These days Haroun spends most of his time on the online MBA program that he launched in late 2019, just in time for the mass migration to digital learning precipitated by Covid-19. Featuring three different levels — Silver, Gold, and Platinum — the program includes hundreds of hours of lessons and costs between $499 and $1,499, all of which include a 30-day, 100% money-back guarantee. The Silver program is 400 to 500 hours of lessons with no time limit to finish; the Gold and Platinum programs both begin in mid-December and feature 200 hours of live Q&A in addition to the 300 hours of lessons. The latter, the most expensive option, also features several hours of one-on-one meetings with Haroun via Zoom or in person in the San Francisco Bay Area.

There are other, smaller offshoot courses that offer certificates in finance and accounting; sales, marketing, and communications; economics, management, and strategy; and more, all at much lower prices. Haroun says he offers the courses so cheaply because money is not his main motivation. Most of the income from these courses goes toward scholarships, he says, and such charitable efforts as his work to build schools in Africa. All his forays into online business education are sparked by the same driver as his first, he says, when he created “An Entire MBA In 1 Course” for the kids of East Palo Alto: “I just want to help. That’s all. It was never about money. I think if you chase money, you lose your dreams and your money.

“But if you chase your dreams, as long as you’re willing to fail at least a couple of times — and I certainly have more than a couple of times — then good things can happen.”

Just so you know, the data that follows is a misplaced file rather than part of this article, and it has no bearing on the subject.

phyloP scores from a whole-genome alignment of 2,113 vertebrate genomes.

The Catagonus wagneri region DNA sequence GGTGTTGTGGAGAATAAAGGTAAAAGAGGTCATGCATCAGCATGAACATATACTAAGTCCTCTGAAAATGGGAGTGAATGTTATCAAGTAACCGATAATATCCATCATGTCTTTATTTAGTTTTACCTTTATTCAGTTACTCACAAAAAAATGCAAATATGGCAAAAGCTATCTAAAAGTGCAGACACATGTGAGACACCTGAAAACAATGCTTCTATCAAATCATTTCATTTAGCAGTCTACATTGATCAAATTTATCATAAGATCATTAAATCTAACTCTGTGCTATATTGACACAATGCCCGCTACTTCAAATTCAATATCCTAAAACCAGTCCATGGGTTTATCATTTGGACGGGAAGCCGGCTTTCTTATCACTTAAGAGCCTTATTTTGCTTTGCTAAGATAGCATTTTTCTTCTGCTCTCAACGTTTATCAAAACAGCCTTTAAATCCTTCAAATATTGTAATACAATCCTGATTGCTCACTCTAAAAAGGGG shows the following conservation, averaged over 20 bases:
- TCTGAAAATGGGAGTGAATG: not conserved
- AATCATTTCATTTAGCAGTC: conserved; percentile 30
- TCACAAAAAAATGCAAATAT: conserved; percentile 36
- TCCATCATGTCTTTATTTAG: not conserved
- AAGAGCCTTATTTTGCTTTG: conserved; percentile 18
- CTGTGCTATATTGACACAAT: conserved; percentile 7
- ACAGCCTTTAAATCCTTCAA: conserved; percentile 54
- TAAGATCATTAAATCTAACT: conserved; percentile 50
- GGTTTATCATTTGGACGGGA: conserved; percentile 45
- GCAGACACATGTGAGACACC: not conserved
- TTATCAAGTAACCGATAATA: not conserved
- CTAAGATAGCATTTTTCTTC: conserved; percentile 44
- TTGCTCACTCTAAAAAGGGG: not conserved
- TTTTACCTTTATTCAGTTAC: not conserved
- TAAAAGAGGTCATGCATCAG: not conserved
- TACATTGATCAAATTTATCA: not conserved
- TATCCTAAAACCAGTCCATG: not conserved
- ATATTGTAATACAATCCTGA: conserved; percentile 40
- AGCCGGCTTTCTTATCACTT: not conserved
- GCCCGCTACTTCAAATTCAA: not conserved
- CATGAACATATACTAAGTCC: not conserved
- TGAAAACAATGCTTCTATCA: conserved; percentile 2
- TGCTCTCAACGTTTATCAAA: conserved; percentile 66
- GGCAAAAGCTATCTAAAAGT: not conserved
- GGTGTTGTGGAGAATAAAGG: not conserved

Chris Haroun has seen, and been part of, a major paradigm shift in graduate business education. So when he predicts another, longer-term disruption in how MBA degrees are taught and earned, it’s worth pondering.

“I think what’s going to happen is in several decades, most major universities are going to go bankrupt,” Haroun tells P&Q. “At first they’ll deplete their alumni endowment and then there’ll be a Hail Mary pass to alumni to support them. I think people will realize that, ‘Hey, I’m not going to go to university or an MBA program, for example, unless it’s a great name, like a Stanford, Harvard, whatever it is.’

“I think the other schools are going to see a material decline to extent that, if they don’t shift to online or truncate the program or lower the cost materially, I don’t think they’ll make it.”

The past elitism of graduate business education is catching up with it, he adds.

“I think that the whole system is elitist,” Haroun says. “A lot of people get into great schools because of who their parents are. Of course there are people that work exceptionally hard to get in, but it’s not fair. It is not fair that your chances of success in life are predicated or based on who your parents are. I think society is catching up with that.

“During Covid, it was fascinating: I was teaching my MBA program online and I realized that if the internet was invented first, would we still have traditional universities or big cities? It doesn’t make sense to uproot your life, spend an hour or two a day commuting, which is bad for the environment, bad for your social life, can’t spend as much time with your kids and stuff. So the whole system is just ripe for disruption.”

See the next page for Poets&Quants‘ Q&A with Chris Haroun, founder of An Entire MBA In 1 Course.